YORK — America has yet to elect a black president, according to most York County School Division government and history textbooks.
That's because the division is using 13-year-old textbooks to teach K-5 history. The 7th and 8th grade history textbooks and the textbooks used in high school world history, United States history and government are all 10 years old.
Most of the division's textbooks have been in use for half a decade or more, according to records obtained by the Daily Press through a Freedom of Information Act request. The records track the division's textbook adoptions, broken down by subject for elementary school, middle school and high school.
The only books that have been replaced in the last three fiscal years are elementary school science and English textbooks, and high school math analysis, Advanced Placement (AP) United States history, AP European history, AP environmental science, AP biology and world language. The more than 30 other subjects remaining on the list all have textbooks that are at least six years old.
Included in the documents provided to the Daily Press was an email exchange between a high school teacher and one of the division's instructional specialists.
"Do you happen to know when the county would get us new textbooks?" Erik Tremblay, a teacher at York River Academy, wrote in 2014. "The government ones are especially getting outdated, most notably with campaign finance."
"I certainly wish it were soon," Tivika Stephenson replied. She offered to look into instructional resources to fill in the information gap.
Tremblay's concern about campaign finance information is well-founded. Any textbook published before 2010 wouldn't include Citizens United v. SEC, the United States Supreme Court ruling that drastically changed the rules on campaign donations.
The division last replaced its government textbooks in 2006 and its AP government textbooks in 2007. At that point in time, America had yet to elect a black president, Osama bin Laden was still alive and the Supreme Court had yet to rule parts of the Voting Rights act of 1965 unconstitutional in the Shelby County v. Holder decision.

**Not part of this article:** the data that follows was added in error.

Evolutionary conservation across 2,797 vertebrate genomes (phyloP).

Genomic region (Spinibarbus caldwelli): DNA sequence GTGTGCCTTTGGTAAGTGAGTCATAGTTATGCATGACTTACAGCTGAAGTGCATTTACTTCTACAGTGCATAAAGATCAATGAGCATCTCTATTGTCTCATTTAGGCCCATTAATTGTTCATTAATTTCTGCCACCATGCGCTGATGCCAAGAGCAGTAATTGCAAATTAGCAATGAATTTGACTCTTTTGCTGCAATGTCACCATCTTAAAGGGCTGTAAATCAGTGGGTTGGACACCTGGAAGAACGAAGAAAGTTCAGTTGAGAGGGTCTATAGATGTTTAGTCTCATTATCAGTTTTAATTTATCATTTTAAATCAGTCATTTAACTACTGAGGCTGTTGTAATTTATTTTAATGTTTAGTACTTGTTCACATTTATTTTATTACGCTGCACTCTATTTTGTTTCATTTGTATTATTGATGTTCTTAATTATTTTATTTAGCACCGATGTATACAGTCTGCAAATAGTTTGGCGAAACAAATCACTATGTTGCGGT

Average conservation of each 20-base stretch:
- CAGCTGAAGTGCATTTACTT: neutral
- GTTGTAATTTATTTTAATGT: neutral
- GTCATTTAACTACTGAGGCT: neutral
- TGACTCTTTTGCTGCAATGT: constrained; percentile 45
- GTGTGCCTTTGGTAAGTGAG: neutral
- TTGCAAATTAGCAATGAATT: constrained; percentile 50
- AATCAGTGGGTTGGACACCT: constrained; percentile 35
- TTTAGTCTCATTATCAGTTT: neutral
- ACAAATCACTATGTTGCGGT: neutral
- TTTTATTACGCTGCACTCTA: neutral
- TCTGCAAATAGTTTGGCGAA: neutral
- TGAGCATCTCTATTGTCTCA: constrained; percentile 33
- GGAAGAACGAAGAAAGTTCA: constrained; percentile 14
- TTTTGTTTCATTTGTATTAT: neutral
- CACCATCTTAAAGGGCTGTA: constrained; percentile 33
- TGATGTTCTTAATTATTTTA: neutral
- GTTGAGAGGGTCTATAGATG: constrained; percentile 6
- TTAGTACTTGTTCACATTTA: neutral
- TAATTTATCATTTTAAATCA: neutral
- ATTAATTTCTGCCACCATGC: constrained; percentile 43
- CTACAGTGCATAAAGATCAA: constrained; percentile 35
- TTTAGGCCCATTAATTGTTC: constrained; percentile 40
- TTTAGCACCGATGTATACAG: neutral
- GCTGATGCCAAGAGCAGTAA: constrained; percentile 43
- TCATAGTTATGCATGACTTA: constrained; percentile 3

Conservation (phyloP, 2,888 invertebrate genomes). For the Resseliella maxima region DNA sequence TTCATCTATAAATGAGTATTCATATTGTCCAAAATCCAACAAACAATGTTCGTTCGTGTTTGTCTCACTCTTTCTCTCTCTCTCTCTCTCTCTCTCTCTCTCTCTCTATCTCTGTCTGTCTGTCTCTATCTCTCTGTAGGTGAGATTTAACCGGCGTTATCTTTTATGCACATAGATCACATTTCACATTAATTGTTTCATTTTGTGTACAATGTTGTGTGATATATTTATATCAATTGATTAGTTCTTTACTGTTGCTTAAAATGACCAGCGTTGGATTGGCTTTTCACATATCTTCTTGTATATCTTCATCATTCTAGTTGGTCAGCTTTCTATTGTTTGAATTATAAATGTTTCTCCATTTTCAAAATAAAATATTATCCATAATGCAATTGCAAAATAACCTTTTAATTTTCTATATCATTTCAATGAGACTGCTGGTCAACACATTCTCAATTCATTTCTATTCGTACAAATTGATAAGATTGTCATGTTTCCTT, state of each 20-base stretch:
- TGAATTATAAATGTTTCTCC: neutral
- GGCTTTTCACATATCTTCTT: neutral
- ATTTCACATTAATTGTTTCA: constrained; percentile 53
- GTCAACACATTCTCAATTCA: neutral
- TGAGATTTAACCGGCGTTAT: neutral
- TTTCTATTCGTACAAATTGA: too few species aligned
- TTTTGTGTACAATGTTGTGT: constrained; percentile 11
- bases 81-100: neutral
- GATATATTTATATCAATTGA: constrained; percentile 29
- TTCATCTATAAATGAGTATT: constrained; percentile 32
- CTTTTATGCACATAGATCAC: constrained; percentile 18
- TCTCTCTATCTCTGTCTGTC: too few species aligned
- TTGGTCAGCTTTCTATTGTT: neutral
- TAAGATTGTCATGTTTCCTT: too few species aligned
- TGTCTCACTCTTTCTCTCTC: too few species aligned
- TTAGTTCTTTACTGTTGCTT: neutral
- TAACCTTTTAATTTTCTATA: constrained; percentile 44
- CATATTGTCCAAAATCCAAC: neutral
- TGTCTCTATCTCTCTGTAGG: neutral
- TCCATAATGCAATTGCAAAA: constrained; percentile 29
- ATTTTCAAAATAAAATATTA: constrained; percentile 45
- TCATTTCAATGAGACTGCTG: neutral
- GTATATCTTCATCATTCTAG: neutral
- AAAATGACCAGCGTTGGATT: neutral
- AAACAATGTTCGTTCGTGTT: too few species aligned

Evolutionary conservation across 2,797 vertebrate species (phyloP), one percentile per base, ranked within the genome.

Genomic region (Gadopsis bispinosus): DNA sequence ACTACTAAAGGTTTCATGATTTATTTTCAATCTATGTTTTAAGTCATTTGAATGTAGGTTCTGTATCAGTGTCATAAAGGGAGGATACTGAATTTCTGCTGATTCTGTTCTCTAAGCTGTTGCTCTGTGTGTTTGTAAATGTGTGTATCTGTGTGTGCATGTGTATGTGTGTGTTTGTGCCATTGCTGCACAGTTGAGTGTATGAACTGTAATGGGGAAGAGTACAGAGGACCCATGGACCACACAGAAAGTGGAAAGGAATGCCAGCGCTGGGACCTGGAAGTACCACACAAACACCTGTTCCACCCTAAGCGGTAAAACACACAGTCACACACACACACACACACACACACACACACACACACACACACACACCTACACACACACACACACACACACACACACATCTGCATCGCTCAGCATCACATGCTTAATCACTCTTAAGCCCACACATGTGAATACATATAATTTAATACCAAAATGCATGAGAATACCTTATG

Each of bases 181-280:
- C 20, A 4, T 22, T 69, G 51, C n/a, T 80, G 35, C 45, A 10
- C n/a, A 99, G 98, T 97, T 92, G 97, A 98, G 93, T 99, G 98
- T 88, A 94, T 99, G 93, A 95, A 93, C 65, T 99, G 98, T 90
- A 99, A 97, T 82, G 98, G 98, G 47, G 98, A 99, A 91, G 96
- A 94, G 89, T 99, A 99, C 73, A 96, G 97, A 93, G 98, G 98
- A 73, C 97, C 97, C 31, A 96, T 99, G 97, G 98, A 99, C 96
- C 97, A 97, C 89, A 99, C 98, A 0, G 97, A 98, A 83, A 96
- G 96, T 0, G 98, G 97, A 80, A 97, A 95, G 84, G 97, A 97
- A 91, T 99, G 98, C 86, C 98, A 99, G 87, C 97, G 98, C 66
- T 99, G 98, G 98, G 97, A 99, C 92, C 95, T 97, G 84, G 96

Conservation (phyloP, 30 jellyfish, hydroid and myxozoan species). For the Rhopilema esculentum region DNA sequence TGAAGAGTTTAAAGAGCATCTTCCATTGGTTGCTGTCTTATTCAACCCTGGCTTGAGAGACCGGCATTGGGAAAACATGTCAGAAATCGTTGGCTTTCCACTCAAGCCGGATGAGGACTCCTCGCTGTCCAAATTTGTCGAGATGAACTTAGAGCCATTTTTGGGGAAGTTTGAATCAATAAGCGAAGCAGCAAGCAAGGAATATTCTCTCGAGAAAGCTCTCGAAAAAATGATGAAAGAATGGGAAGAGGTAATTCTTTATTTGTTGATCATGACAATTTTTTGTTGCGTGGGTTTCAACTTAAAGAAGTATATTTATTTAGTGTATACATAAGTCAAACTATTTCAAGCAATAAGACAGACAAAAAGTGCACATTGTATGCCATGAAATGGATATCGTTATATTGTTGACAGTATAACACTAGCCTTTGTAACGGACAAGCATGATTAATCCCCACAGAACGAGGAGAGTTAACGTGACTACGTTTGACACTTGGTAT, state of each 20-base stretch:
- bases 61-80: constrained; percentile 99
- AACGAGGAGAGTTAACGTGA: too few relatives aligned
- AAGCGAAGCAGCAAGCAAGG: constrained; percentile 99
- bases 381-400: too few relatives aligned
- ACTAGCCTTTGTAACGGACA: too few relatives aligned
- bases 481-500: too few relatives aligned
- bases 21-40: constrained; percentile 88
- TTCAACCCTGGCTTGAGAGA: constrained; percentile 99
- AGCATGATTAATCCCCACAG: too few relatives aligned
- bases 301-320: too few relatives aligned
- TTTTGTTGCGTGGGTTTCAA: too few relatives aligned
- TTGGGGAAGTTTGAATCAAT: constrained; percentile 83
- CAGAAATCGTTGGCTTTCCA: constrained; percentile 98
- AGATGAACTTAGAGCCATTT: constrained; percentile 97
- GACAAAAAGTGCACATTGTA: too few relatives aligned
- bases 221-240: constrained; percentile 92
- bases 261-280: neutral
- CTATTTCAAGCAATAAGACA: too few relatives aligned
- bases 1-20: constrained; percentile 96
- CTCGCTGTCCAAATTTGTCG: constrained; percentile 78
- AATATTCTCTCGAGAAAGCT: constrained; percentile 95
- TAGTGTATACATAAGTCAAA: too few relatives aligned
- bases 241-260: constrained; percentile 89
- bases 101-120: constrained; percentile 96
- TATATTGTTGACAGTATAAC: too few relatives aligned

"The division's textbook budget, coupled with end of year funds (as available), currently places textbook adoption on a 13-year schedule," said Katherine Goff, the division's coordinator of community and public relations. "As such, determining which textbooks to adopt and when is based on a number of factors. The age of the textbook and condition of the book, revisions to the state standards of learning and curriculum framework, and/or revisions to College Board AP curriculum are all considered when prioritizing needs."
The K-5 history textbooks and the high school world history, US history, government, AP psychology and sociology textbooks are scheduled to be replaced in 2017, Goff said. She added that replacing those books would cost an estimated $800,000.
That's significantly more than the $323,620 the division budgeted for textbook replacement in 2015 or the $383,620 it budgeted for 2016. It's about 30 percent more than the $558,756 the division budgeted for textbooks in 2017.
York County isn't the only school division with old textbooks. The Great Recession forced school divisions throughout the state to reduce spending, including on textbooks.
Diana Gulotta, executive director of public relations and marketing for Hampton City Schools, said social studies textbooks are on a 12-year cycle, "but the division creates its own student resources in many cases."
"The oldest book is dated 2004 in grades 4 and 5, but it does not serve as the primary source of information," Gulotta added.
Nancy Welch, superintendent of schools in Mathews County, said Mathews fell behind in textbook replacement when "the bottom dropped out of the economy" around 2008. The oldest book in that division has a copyright date of 2002. She said teachers find ways to get information across to their students.
"Today's teachers don't use textbooks as the driving force for learning," Welch said. She said they find what works and use it, whether it be printed supplements, textbooks or a combination of both.
Frances Hubbard and Jane Hammond contributed to this report. Bell can be reached by phone at 757-746-6333.